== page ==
The cowpunk/garage country musicians looked to ’60s and ’70s pop and country to populate their latest release, Pop Country, a collection of cover songs the band often plays during longer sets.
“We aren’t going to play a lot of cover songs on a 45-minute set,” drummer Hoerig says. “But if you come and see us for a two-and-a-half-hour set, then these songs will make an appearance."
“Sometimes we throw in newer stuff,” singer and guitarist DeSomer says of the band's live sets. “For this we were really like, ‘Let’s just try and set the standard,' because it started to feel like we were pulling covers from all over the place, and it felt too scattered.”
The album has fourteen tracks from artists ranging from the Statler Brothers to the Beach Boys, as well as four public-domain clips from ’60s television and movies. Many of the songs have been extensively covered by artists over the past several decades, but DeSomer’s untamed contralto vocals and the band’s stripped-down instrumentals impart a fresh spin on the otherwise well-trod tunes.
DeSomer adds that some of the songs, like Dolly Parton’s “Jolene” and Carole King’s “Will You Still Love Me Tomorrow,” date to Hoerig and DeSomer's time in Denver rock outfits like the Jekylls and the Hollyfelds.
“The Night the Lights Went Out in Georgia” was originally recorded by Vicki Lawrence, but DeSomer first came upon the ’90s version by Reba McEntire and a live performance of the song she used to own on VHS. DeSomer says the performance is worth finding, because it’s so outrageously staged.
DeSomer admits to being “such a ’90s baby.” No worries, because growing up in that decade explains liking music from the ’70s. At least one song, “Flowers on the Wall,” by the Statler Brothers, was famous in the 1960s but is also well known from the Pulp Fiction soundtrack. Quentin Tarantino was a pioneer of the existing-in-the-’90s-but-looking-back-to-the-’60s-and-’70s approach to pop-culture homage.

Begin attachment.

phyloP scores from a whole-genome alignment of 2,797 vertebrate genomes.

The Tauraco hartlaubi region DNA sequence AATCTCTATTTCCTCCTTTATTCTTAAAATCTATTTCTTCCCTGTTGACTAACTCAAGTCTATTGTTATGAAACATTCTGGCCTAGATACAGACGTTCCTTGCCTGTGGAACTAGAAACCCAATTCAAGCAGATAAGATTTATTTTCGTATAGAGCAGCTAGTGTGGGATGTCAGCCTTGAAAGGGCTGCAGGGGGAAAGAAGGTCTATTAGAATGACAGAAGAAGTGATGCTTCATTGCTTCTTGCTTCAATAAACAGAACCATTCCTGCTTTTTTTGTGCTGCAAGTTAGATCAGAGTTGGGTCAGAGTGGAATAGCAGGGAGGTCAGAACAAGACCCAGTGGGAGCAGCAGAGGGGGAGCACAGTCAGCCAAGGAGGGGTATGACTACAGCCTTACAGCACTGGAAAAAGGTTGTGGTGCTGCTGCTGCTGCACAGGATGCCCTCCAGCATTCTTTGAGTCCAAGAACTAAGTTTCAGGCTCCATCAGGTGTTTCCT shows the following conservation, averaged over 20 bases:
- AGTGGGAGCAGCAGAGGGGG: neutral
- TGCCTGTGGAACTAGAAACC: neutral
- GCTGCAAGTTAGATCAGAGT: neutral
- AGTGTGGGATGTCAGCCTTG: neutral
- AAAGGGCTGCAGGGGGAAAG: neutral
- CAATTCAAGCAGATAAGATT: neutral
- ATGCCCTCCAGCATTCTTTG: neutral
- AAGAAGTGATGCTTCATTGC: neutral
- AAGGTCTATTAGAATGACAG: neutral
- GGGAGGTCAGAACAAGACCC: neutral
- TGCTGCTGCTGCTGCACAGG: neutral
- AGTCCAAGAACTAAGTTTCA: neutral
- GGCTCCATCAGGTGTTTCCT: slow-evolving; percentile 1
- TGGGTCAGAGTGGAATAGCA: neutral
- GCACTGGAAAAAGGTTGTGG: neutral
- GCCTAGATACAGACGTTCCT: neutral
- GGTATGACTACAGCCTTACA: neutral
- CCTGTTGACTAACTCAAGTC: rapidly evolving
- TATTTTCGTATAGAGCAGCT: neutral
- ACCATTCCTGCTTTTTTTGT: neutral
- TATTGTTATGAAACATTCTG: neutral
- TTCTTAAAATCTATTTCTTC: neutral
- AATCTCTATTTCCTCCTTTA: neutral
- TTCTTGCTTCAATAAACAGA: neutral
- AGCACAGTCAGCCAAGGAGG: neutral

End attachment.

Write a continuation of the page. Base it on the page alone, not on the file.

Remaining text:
“Some of these are kind of embarrassing, like ‘In My Room’ and 'Angel of the Morning,’” DeSomer says. “I used to own the soundtrack from Friends, the TV show, and there were cover versions of those songs. ... It made me look up the originals.”
Hoerig adds that some of the songs, like “These Boots Are Made for Walkin’,” are famous for being performed by a certain artist — Nancy Sinatra, in this case — but they have their own notoriety in less famous musical genres. Ska-punk progenitors Operation Ivy, for example, covered the song.
“Sometimes the second or third person performing it is our initial exposure to it,” Hoerig notes. “‘Angel of the Morning’ — for sure, Juice Newton’s version is what I was most familiar with. Then I worked backwards and found the original.”
The White Rose Motor Oil record delves into more obscure fare like “Where Evil Grows,” by Canadian psychedelic-pop group Poppy Family. Hoerig first heard the song on a podcast. “I started listening to it kind of obsessively,” he says. “We ended up covering it.”
DeSomer appreciates the ridiculous over-the-top production of the ’60s and ’70s, when bands might have an orchestra with them in the studio. Of course, White Rose Motor Oil is a two-piece band with just vocals, guitar and drums, so she and Hoerig had to reimagine the songs somewhat to keep with their bare-bones garage country/cowpunk approach to music.
“I like taking this ridiculous string section and lots of smoothed-out things and taking it and doing what we do,” she says. “That is why these songs were so fun. They generally had a lot of really complicated production when they first came out, and we can’t do that.”
Country Pop premieres on March 12. Check out White Rose Motor Oil at bandcamp.com. More information is available at the White Rose Motor Oil website.